1. lac
  2. pytest

Source

pytest / doc / goodpractices.txt


.. highlightlang:: python
.. _`goodpractices`:

Good Integration Practices
=================================================

Work with virtual environments
-----------------------------------------------------------

We recommend the you work with virtualenv_ environments and use easy_install_
(or pip_) for installing your application dependencies as well as
the ``pytest`` package itself.  This way you will get a much more reproducible
environment. 

XYZZY is 'reprocducible' what you meant to say?  I would have thought 
      'consistent'.

             A good tool to help you automate test runs against multiple
dependency configurations or Python interpreters is `tox`_,
independently created by py.test's primary author.  `tox`_
is also useful for integration with the continuous integration
server Hudson_.

.. _`virtualenv`: http://pypi.python.org/pypi/virtualenv
.. _`buildout`: http://www.buildout.org/
.. _pip: http://pypi.python.org/pypi/pip

Use tox and Continuous Integration servers
-------------------------------------------------

If you frequently release code to the public you
may want to look into `tox`_, the virtualenv test automation
tool and its `pytest support <http://codespeak.net/tox/example/pytest.html>`_.
The basic idea is to generate a JUnitXML file through the ``--junitxml=PATH`` option and have a continuous integration server like Hudson_ pick it up.

.. _standalone:
.. _`genscript method`:

Create a py.test standalone Script
-------------------------------------------

If you are a maintainer or application developer and want others
to easily run tests you can generate a completely standalone "py.test"
script::

    py.test --genscript=runtests.py

generates a ``runtests.py`` script which is a fully functional basic
``py.test`` script, running unchanged under Python2 and Python3.
You can tell people to download the script and then e.g.  run it like this::

    python runtests.py


.. _`Distribute for installation`: http://pypi.python.org/pypi/distribute#installation-instructions
.. _`distribute installation`: http://pypi.python.org/pypi/distribute


Integrating with distutils / ``python setup.py test``
--------------------------------------------------------

You can easily integrate test runs into your distutils or
setuptools based project.  Use the `genscript method`_
to generate a standalone py.test script::

    py.test --genscript=runtests.py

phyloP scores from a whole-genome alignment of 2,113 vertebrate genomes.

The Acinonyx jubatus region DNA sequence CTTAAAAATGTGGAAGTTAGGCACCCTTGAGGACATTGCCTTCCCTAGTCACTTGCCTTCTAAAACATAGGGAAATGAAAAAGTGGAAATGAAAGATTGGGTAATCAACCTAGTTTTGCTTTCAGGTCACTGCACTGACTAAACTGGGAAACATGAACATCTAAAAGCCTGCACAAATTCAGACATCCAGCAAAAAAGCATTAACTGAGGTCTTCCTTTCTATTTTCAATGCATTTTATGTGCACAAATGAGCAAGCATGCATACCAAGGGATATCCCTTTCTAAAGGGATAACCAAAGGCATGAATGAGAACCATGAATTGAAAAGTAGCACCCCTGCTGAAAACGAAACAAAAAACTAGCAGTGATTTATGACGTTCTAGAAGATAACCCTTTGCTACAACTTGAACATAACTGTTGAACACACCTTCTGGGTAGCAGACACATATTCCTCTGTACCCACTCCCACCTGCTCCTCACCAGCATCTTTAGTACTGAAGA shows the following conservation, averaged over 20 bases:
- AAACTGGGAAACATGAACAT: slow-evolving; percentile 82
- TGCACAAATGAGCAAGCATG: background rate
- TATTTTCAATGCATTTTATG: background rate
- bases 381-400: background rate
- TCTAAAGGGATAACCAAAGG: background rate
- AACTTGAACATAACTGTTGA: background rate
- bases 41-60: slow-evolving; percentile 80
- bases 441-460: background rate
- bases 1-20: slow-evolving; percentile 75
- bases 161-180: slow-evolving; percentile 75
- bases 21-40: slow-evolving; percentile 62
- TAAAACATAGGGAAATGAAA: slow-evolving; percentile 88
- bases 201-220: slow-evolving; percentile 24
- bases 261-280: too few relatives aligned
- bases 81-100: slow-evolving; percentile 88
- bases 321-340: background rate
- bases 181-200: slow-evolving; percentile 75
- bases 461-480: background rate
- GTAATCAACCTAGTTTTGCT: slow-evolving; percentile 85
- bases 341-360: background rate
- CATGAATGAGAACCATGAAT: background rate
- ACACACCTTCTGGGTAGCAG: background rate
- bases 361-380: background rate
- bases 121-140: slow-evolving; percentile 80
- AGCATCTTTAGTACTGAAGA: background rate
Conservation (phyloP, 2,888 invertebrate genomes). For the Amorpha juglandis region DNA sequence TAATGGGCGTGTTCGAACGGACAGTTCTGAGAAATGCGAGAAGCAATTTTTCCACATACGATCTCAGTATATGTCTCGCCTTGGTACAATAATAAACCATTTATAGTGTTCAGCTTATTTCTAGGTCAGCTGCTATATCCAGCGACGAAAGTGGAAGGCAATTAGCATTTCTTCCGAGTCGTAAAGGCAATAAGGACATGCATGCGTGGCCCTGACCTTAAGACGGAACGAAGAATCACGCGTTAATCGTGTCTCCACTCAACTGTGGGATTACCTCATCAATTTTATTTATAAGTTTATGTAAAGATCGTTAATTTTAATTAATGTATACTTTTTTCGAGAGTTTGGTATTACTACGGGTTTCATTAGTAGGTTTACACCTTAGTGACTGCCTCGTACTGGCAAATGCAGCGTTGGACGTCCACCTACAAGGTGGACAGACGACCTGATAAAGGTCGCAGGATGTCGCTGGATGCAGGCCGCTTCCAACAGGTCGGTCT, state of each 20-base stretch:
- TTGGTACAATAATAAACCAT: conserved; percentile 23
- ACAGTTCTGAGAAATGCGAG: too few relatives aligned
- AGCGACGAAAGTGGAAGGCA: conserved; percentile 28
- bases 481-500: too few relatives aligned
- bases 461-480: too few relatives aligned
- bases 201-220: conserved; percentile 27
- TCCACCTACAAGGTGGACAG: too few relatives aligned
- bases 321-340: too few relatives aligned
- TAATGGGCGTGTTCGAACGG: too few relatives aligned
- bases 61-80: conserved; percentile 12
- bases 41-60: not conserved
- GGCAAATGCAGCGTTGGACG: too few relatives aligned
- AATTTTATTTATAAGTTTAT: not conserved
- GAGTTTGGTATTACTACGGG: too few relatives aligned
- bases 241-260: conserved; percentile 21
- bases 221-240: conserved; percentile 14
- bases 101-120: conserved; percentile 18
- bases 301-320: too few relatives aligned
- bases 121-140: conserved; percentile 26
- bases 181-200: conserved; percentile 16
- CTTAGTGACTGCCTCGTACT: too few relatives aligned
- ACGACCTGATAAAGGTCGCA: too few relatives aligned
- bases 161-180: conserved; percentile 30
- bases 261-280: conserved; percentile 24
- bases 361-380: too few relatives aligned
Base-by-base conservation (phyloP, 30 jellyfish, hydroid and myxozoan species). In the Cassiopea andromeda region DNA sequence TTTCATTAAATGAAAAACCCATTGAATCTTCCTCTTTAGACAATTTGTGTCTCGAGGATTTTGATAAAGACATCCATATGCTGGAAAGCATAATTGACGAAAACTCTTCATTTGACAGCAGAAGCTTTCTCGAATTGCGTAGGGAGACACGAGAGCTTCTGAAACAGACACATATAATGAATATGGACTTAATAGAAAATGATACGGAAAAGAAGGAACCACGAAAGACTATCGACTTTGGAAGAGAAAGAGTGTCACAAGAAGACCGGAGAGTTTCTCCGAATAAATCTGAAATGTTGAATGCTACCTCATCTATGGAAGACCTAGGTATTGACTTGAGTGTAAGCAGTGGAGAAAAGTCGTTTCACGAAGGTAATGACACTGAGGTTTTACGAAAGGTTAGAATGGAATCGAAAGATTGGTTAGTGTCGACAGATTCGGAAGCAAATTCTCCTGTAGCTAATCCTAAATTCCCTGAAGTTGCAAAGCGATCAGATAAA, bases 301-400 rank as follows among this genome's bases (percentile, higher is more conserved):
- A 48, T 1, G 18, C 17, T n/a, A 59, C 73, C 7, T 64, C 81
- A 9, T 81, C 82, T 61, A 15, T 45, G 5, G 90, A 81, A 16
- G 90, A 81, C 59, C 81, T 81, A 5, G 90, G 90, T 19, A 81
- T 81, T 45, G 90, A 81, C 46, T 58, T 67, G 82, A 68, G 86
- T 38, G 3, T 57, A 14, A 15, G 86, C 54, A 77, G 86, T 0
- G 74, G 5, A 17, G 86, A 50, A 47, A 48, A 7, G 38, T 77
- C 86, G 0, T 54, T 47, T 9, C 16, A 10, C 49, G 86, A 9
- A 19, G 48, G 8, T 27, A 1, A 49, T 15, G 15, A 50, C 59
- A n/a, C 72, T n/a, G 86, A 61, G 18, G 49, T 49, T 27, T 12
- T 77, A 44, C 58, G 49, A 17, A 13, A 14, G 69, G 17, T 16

and make this script part of your distribution and then add
this to your ``setup.py`` file::

    from distutils.core import setup, Command
    # you can also import from setuptools

    class PyTest(Command):
        user_options = []
        def initialize_options(self):
            pass
        def finalize_options(self):
            pass
        def run(self):
            import sys,subprocess
            errno = subprocess.call([sys.executable, 'runtest.py'])
            raise SystemExit(errno)
    setup(
        #...,
        cmdclass = {'test': PyTest},
        #...,
    )

If you now type::

    python setup.py test

this will execute your tests using ``runtest.py``. As this is a
standalone version of ``py.test`` no prior installation whatsoever is
required for calling the test command. You can also pass additional
arguments to the subprocess-calls such as your test directory or other
options.

XYZZY Maybe an example of doing this?

.. _`test discovery`:
.. _`Python test discovery`:

Conventions for Python test discovery
-------------------------------------------------

``py.test`` implements the following standard test discovery:

* collection starts from the initial command line arguments
  which may be directories, filenames or test ids.
* It then recurses into directories, unless they match :confval:`norecursedirs`
looking for:
* ``test_*.py`` or ``*_test.py`` files, imported by their `package name`_.
* ``Test`` prefixed test classes (without an ``__init__`` method)
* ``test_`` prefixed test functions or methods are test items

For and example of how to modify and customize your test discovery
see :doc:`example/pythoncollection`.

py.test additionally discovers tests using the standard
:ref:`unittest.TestCase <unittest.TestCase>` subclassing technique.

Choosing a test layout / import rules
------------------------------------------

py.test supports common test layouts:

* inlining test directories into your application package, useful if you want to
  keep (unit) tests and actually tested code close together::

    mypkg/
        __init__.py
        appmodule.py
        ...
        test/
            test_app.py
            ...

* putting tests into an extra directory outside your actual application
  code, useful if you have many functional tests or want to keep
  tests separate from actual application code::

    mypkg/
        __init__.py
        appmodule.py
    tests/
        test_app.py
        ...

You can always run your tests by pointing to it::

    py.test tests/test_app.py       # for external test dirs
    py.test mypkg/test/test_app.py  # for inlined test dirs
    py.test mypkg                   # run tests in all below test directories
    py.test                         # run all tests below current dir
    ...

.. _`package name`:

.. note::

    Test modules are imported under their fully qualified name as follows:

    * find ``basedir`` -- this is the first "upward" (towards the root)
      directory not containing an ``__init__.py``

XYZZY it's odd that in csc, up in a tree is towards its root, not its
      branches.

    * perform ``sys.path.insert(0, basedir)`` to make the fully
      qualified test module path importable.

    * ``import path.to.test_module`` where the path is determined
      by converting path separators into "." files.  This means
      you must follow the convention of having directory and file
      names map to the import names.


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